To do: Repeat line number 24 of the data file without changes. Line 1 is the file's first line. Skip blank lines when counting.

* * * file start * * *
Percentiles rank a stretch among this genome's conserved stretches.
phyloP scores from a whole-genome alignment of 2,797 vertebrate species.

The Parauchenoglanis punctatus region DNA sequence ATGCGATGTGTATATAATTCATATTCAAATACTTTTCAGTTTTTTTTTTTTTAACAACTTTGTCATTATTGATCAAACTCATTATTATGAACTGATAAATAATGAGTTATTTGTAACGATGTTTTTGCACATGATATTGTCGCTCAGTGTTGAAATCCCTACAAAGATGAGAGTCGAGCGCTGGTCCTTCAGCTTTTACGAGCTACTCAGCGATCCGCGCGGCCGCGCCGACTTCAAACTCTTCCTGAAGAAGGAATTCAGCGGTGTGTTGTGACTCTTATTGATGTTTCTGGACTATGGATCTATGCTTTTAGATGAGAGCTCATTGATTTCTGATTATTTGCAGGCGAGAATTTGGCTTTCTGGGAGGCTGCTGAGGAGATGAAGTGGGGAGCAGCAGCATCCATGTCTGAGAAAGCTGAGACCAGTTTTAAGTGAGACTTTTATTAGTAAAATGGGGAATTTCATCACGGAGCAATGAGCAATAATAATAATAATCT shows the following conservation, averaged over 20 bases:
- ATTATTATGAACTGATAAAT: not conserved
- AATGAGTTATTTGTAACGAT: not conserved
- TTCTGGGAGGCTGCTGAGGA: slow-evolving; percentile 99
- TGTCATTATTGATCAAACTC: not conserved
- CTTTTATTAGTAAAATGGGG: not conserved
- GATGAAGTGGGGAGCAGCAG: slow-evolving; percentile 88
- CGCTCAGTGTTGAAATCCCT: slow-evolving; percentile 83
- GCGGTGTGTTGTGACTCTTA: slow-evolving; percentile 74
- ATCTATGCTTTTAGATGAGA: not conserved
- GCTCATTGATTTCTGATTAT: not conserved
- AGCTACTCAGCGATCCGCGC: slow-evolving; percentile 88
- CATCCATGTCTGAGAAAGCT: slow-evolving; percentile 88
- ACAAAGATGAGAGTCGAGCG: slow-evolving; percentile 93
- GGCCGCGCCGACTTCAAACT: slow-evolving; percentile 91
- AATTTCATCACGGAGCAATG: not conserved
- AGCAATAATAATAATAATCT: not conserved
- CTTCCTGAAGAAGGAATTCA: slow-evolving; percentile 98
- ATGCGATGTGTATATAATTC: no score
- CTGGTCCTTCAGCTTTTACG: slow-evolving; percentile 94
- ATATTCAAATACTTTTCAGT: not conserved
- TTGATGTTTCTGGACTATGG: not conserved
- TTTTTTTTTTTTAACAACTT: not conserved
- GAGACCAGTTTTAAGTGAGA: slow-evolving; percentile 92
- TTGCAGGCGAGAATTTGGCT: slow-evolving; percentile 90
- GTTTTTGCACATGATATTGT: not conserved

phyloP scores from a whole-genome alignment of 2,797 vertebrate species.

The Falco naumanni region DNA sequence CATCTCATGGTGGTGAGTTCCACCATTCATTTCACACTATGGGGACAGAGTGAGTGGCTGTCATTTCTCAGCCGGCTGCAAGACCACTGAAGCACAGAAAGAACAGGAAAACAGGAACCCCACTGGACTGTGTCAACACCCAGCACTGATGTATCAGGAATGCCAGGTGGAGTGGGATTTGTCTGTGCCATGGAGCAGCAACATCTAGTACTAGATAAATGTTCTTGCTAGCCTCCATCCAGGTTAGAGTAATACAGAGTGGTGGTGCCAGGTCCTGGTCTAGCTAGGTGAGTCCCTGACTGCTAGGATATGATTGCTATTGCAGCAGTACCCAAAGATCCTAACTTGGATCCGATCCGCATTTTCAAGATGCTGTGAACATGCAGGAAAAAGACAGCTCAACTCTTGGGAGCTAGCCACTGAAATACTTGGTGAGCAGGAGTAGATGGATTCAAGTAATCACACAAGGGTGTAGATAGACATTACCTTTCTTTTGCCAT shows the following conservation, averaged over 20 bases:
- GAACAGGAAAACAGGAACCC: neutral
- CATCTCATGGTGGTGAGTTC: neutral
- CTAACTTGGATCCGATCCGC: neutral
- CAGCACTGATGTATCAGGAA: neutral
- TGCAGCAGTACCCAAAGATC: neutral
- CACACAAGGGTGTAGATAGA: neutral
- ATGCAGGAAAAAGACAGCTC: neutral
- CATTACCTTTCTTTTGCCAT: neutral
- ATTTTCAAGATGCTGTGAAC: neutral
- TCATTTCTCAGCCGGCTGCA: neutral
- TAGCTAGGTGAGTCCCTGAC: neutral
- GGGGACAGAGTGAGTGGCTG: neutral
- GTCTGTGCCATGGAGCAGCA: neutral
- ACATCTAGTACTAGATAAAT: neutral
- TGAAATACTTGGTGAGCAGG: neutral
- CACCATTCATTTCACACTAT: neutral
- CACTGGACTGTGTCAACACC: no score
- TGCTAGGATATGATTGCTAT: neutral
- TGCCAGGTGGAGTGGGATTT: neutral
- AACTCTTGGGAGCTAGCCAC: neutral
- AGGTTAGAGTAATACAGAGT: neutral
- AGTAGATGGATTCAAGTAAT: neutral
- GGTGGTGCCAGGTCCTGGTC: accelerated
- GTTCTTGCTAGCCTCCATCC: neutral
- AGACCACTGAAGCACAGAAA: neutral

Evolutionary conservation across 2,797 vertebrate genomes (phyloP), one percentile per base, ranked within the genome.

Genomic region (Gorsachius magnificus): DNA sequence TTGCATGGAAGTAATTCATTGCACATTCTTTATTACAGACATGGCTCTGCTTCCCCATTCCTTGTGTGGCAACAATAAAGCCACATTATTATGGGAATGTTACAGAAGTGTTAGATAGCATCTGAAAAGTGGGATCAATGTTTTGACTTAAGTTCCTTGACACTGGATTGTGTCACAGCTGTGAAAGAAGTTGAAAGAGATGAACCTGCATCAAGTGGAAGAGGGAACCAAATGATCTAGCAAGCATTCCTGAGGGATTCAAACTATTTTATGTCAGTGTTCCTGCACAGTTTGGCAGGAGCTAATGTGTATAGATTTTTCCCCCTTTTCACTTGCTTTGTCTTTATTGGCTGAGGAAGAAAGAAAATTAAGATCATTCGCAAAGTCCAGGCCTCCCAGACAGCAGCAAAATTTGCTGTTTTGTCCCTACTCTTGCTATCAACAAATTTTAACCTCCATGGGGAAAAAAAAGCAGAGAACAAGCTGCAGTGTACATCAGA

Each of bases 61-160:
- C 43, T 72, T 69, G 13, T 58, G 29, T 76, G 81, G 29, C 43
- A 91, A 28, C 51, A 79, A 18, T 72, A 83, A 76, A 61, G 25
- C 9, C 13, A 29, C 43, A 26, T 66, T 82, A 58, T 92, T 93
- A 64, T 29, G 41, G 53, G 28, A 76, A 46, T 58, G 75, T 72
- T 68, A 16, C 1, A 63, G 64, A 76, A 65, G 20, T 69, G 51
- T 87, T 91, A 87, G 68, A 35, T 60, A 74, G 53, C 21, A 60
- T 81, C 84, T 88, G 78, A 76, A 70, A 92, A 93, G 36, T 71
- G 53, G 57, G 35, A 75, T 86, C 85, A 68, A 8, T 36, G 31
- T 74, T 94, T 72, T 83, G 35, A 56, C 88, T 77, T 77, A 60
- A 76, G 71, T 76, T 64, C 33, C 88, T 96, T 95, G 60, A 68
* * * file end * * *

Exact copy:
- TTGATGTTTCTGGACTATGG: not conserved